THE Bank of England last week raised interest rates to 1.75%, the biggest rise in 27 years – but what does that mean for your credit card debt?
Millions of people struggling with the cost of living crisis may be tempted to take on more debt to cover the cost of essentials – but it’s important to understand how rising rates could affect you.
Generally, credit card interest rates are variable, meaning they go up and down – but they are usually not tied to the base rate set by the Bank of England.
However, credit card rates have been rising over the past few months and may well rise as interest rates rise.
This means you could end up paying more if the interest on your card goes up.
The ideal way to use a credit card is to pay the balance in full each month, because that way you don’t start paying interest – but that’s not always possible.
But Francesca from the budgeting and debt blog The silver fox said getting a handle on your credit cards now could help you figure out where you could save money.
Here are his top tips for managing your credit card:
Know where you are
First, you need to make a list of all your debts and understand the interest rate you are paying – are the rates fixed or variable?
“It’s important to know where you are right now so you can figure out if there’s action you need to take,” Francesca said.
This exercise doesn’t have to be complicated – take all the cards out of your purse and write on a piece of paper how much you owe on each, what the interest rate is, and when that rate expires.
Then you’ll know what you’re dealing with, even if it seems overwhelming at first.
Consider Balance Transfer
If you have a credit card with a high interest rate, it may be worth seeing if you can transfer the debt to another card with a better rate.
A 0% Balance Transfer Agreement means you pay no interest on money you owe for a set period of time.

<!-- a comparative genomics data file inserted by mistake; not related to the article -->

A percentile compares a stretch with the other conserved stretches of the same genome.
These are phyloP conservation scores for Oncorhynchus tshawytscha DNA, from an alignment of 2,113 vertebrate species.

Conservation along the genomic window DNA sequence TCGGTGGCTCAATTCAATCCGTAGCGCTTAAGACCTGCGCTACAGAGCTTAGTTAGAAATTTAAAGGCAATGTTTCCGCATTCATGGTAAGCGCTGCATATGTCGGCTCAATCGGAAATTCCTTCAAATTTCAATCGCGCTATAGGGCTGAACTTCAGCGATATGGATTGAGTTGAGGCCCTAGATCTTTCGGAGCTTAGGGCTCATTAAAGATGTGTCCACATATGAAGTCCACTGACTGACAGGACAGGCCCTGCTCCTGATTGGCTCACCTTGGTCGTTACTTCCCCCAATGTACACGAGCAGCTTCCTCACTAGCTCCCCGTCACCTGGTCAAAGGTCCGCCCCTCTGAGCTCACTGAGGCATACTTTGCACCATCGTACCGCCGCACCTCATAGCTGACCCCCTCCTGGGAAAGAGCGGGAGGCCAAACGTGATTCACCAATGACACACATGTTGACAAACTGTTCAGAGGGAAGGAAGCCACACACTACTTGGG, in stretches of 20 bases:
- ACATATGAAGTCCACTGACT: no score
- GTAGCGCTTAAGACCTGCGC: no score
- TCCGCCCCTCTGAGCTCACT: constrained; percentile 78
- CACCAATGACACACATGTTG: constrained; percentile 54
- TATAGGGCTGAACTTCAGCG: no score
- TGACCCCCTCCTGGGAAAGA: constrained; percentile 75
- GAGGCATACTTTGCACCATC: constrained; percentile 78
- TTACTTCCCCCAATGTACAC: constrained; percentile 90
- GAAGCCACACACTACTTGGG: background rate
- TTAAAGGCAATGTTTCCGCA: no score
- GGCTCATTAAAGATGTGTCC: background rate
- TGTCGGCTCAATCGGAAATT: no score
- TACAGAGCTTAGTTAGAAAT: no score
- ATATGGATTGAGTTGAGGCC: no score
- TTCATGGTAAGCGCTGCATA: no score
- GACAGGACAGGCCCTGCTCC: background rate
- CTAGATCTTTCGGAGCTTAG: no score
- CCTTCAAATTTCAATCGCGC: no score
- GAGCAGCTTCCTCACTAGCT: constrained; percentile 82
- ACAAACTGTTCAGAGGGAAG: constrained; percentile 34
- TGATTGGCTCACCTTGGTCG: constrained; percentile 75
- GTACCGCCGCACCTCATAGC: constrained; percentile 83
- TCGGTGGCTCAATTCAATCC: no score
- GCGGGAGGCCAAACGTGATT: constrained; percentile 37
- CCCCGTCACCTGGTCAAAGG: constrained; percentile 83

This will help you pay off your debt faster because any repayments you make will reduce the amount of debt, rather than just paying off the interest.
But these cards sometimes charge a fee to move your debt, so you need to read the fine print.
“Check the conditions on these maps before you start,” Francesca said.
She recommended using MoneySavingExpert’s online tool to check if you are eligible for a card before applying as well.
Currently, NatWest, Sainsbury’s Bank and Santander all offer a 0% balance transfer card free of charge, allowing you to hold your debt on that card for 21 or 22 months, depending on which provider you choose.
Choose what you pay
If you can afford it, it’s worth trying to clear some of your credit card debt so you don’t get hit with higher interest rates if your provider chooses to raise them.
It’s worth figuring out which debt to pay off first, but it depends on your situation and the different offers you have on different cards.
“You might want to go for the higher interest rate to save money by paying more interest, or you want to go for the lower debt to make it disappear,” Francesca said.
Even if you can’t afford to pay the full amount, repay more than the minimum payments each month if you can afford it.
This lowers your overall cost because you won’t be paying interest on the debt for as many months.
Establishing a budget for your overall expenses is the best way to determine how much you can afford.
Consolidate your debt
Credit card debt consolidation consists of consolidating your existing debts onto a single credit card.
This can help simplify your repayments and make your debts more manageable because you only have one monthly payment to make.
But there could be a one-time transfer fee to transfer the debt to a balance transfer card, and you could face a high interest rate after the low or 0% introductory period ends.
Be warned – if you miss refunds, you could be hit with penalties or lose the 0% offer, which means you could end up in a worse position than you started out in the end.
And interest rates could be high if you use the card for new expenses.
“You can consider consolidation, but there are pros and cons.
“Be sure to do your research and seek advice,” Francesca said.
Ask for help
Francesca said hiding your head in the sand about credit card debt won’t help you, even though dealing with the problem is scary.
This is really important if you’re struggling to pay the minimum amount on your credit cards that you tell your lender because they’ll probably be able to help you out.
Francesca said: “Talk to your lenders and explain your situation.
“See if they are willing to freeze your interest or reduce it.”
Providers should work with you to offer an affordable payment plan if you’re struggling to get your debts under control.
You can also use the Breathing Space program – it saves you from paying interest or penalties for 60 days to help you get back on track.